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Publication numberUS2098312 A
Publication typeGrant
Publication dateNov 9, 1937
Filing dateNov 11, 1935
Priority dateNov 11, 1935
Publication numberUS 2098312 A, US 2098312A, US-A-2098312, US2098312 A, US2098312A
InventorsScholl William M
Original AssigneeScholl William M
Export CitationBiBTeX, EndNote, RefMan
External Links: USPTO, USPTO Assignment, Espacenet
Foot pad
US 2098312 A
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Description  (OCR text may contain errors)

` Nov. 9, 1937. w. M. scHoLL 2,098,312

FOOT PAD Filed NOV. l1, 1955 Patented Nov. 9, 1937 FOOT PAD William M. Scholl, Chicago, Ill.

Application November 1l, 1935, Serial No. 49,168

2 Claims.

My invention relates to foot pads for protecting or treating sensitive places on the human foot, such as corns, calluses, bunions, and chafed areas, and more particularly to pads of this character which are composed of a plurality of adhesively united and superimposed plies of fabric or other iiexible material.

Pads which are customarily used to protect sore or tender spots on the toes or feet are generally composed of superimposed layers adhesively united together and with the under surface of the lower layer having a coating of adhesive material to facilitate the fixation of the pad on the skin. These pads may have any desired marginal outline, but they are ordinarily so cut that the uppermost ply is imperforate while the lowermost plies are cut away to provide a shielding recess for receiving the sensitive' portion of the skin.

In order to improve the cushioning action of pads when used in the treatment of sensitive places on the foot, there is frequently incorporated in the pad one or more layers or plies of felt, cotton padding or the equivalent. This cushion element either extends to the marginal edge of the pad or is otherwise insufficiently protected when exposed to the deteriorating action of moisture, such as when the foot is immersed in water. When the cushion layer becomes soaked with water, the pad becomes uncomfortable and unfit for continued use, because the cushion element naps down and becomes hard. Y

It is therefore one object of my invention to devise a foot pad of the adhesively united plies or layers type having a cushioning element which is definitely sealed and protected against moisture.

A further object is to provide a pad of the foregoing character in which the sealing of the cushioning element is accomplished by the adhesion of at least two of the sticky coated plies of the pad, one of which is the cover ply composed of a material impervious to water, and in which the margin of the cover ply is further beveled or sloped to eliminate the sharp shoulder that would otherwise be present and which is a frequent source of irritation.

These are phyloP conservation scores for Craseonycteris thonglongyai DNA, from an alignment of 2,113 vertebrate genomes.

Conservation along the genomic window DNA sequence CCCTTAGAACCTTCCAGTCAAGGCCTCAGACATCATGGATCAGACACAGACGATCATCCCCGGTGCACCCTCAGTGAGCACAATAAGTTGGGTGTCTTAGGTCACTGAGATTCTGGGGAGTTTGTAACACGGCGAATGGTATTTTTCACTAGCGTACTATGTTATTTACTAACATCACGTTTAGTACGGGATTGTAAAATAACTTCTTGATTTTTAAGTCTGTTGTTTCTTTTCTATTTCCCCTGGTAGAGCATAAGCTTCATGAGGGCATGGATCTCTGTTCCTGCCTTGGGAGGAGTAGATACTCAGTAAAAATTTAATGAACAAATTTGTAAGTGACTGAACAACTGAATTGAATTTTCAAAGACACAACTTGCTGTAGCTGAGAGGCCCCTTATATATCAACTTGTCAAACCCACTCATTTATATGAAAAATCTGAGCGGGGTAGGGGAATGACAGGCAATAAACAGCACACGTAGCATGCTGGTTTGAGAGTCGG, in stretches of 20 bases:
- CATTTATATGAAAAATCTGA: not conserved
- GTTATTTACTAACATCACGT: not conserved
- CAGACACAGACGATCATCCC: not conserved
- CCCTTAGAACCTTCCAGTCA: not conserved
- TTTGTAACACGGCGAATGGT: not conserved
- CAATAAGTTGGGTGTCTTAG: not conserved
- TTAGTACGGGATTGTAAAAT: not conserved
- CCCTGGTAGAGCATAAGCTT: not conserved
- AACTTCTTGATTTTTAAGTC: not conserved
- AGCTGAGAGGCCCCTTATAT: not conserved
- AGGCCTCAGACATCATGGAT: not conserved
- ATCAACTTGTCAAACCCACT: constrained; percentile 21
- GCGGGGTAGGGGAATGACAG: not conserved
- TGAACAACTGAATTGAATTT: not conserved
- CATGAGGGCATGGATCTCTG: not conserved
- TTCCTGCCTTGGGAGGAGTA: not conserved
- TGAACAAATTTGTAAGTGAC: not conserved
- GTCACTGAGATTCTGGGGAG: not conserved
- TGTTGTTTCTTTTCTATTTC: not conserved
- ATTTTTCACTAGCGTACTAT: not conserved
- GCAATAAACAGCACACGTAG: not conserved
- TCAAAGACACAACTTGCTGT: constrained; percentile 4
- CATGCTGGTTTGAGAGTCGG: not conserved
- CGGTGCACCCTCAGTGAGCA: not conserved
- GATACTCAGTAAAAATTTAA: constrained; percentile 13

A further object is to devise a foot pad in which the shielding recess is formed by bowing one or more of the lower plies upwardly through the perforation of the intermediate structure towards the cover ply, thereby providing a socketshaped recess that is free of irritation and enabling a thicker cushion element to be used.

A further object is to provide a foot pad which (Cl. 12S-153) is provided with a medicated fabric ply that may be suitably impregnated or coated with antiseptic or a healing agent.

A further object is to devise a foot pad as indicated in which a graduated pressure relief for the tender area of the foot being treated is af-V forded by successively decreasing the areas Vof the perforations dening the shielding recess of the pad from the bottom toward the top of the pad.

These and further objects of my invention will be set forth in the following specification, reference being had to the accompanying drawing, and the novel means by which said objects are effectuated will be denitely pointed out in the claims.

In the drawing: Y l

Figure `1 is a plan View of my improved padA as viewed from the, exposed side thereof and showing the same mounted upon the Vcustomary carrying strip of gauze, crinoline, or the like.

Fig. 2 is a plan view of the pad looking at the under or foot-contacting side of the pad.

Fig. 3 is an enlarged, sectional elevation along the line 2--2 in Fig. 1, looking in the direction of the arrows, showing the stepped construction of the shielding recess and the sealing `of the outer marginal edge of the cushioning element.

Fig. 4 is a view similar to Fig. 3, but showing a modified type of padwhich is provided with a medicated gauze or fabric ply.

Figs. 5 and 6 are sectional views of other modiiied types, the former showing an unstepped, shielding recess, while the latter illustrates a convex shielding recess formed by bowing the lower ply upwardly through the usual perforation in the intermediate ply or plies.